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Q&A: The Difficulties of Deploying OpenStack and How Ubuntu is Addressing Those Issues

OpenStack, which recently turned five years old, has quickly emerged as one of the leading cloud platforms.  However, despite its popularity, it's still widely known for being hard to install and deploy.

But, installations and deployments don't often fail as a result of OpenStack itself; more often, it's due to the amount of time and resources it takes to get it up and running.  And, aside from tech-savvy early adopters, most operators with minimal cloud configuration experience find deploying, scaling and operating OpenStack overwhelming.

So, for smaller teams with limited resources looking to deploy OpenStack, what is the secret sauce to success?  To learn more, I spoke with Mark Baker, Ubuntu Server and Cloud Product Manager at Canonical.  

VMblog:  Why is OpenStack getting so much traction?

Mark Baker:  Organizations are starting to understand the need for flexible open source infrastructure as a service platforms. OpenStack is the leading open source cloud platform with the backing of many leading technology vendors such as Intel, IBM, HP, Oracle, Canonical and many more. Enterprises and carriers see OpenStack as a way to deliver scale out on premise cloud based applications whilst minimizing the risk of locking to a particular vendor. The rapid pace of development ensures that OpenStack will remain one of the most feature rich cloud platforms that end users can take advantage of.

VMblog:  What are the main advantages of building an OpenStack cloud on Ubuntu?

Baker:  Ubuntu has been the development operating system for OpenStack since the very beginning of the OpenStack project. The release cycles of OpenStack and Ubuntu are aligned, both releasing new versions in April and October. The majority of OpenStack deployments are on Ubuntu which creates a network effect of community around OpenStack with Ubuntu. Canonical provides commercial enterprise class support to 100s of OpenStack customers giving us valuable insight into the needs of an operating system to power OpenStack. Ubuntu OpenStack, the packaged OpenStack Distribution from Canonical tracks upstream OpenStack closely and is delivered with value added open source tools MAAS to automate bare metal provisioning and Juju for service modelling and orchestration.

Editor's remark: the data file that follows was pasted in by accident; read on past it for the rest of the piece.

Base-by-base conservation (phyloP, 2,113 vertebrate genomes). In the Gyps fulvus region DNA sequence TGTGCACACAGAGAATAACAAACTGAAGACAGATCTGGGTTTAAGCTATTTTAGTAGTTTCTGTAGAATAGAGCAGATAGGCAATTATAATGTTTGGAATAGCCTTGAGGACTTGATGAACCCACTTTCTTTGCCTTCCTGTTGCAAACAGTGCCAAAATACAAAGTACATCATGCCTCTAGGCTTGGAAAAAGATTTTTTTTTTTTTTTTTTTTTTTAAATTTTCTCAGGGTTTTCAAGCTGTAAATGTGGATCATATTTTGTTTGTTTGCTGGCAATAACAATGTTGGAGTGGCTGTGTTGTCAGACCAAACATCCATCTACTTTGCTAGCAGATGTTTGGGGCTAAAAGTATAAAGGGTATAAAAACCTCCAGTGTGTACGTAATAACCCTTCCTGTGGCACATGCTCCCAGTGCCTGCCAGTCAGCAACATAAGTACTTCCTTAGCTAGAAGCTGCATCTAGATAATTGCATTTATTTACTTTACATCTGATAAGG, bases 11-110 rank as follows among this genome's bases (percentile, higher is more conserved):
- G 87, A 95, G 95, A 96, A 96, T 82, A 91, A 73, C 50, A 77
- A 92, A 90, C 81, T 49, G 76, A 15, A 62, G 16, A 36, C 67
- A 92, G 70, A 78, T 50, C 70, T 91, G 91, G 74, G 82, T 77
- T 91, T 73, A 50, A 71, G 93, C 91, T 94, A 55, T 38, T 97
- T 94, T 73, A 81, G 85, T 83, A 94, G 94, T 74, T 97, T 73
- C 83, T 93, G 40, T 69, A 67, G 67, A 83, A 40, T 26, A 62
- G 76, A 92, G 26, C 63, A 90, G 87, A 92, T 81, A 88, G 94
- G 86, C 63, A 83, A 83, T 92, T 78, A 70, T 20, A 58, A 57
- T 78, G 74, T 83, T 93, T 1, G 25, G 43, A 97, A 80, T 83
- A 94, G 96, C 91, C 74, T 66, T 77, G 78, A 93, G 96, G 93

VMblog:  How does Ubuntu help businesses reduce complexity in their cloud environments and with OpenStack deployments?

Baker:  Canonical has developed the OpenStack Autopilot, a deployment and management tool for Ubuntu OpenStack. Autopilot uses sophisticated tooling to deploy OpenStack in a reference architecture developed from Canonical's experience supporting OpenStack end users in production. The Autopilot manages the ongoing running of the cloud such as adding capacity or upgrading to a new release of OpenStack. Canonical also offers BootStack, a fully managed OpenStack cloud deployment on customer premises or at a hosting partner of their choice. For a fixed fee per server per day BootStack customers are able to consume OpenStack as a utility service abstracted from the operational running of the cloud.

VMblog:  For a smaller team with limited resources looking to deploy OpenStack, what is critical to their success?

Baker:  Critical for success with deployments at smaller organizations is the right tooling to ensure that the team is able to scale the cloud efficiently without having to take on additional staff or become experts in OpenStack Operations. Tools such as OpenStack Autopilot from Canonical can address these needs.

VMblog:  Could you provide an example of a company successfully deploying on OpenStack using Ubuntu?

Baker:  Deutsche Telekom, Yahoo Japan, Time Warner Cable, Sky

VMblog:  How do you see Ubuntu fitting into the future of OpenStack?

Baker:  Ubuntu will remain the most popular platform for OpenStack and scale out compute workloads. Autopilot will continue focus on simplification of OpenStack management and become a popular way to deliver OpenStack with the right economics, robustness and efficiency of operations.


Once again, thank you to Mark Baker of Canonical for speaking to and answering a few questions about OpenStack and Ubuntu.

Published Monday, September 14, 2015 6:56 AM by David Marshall
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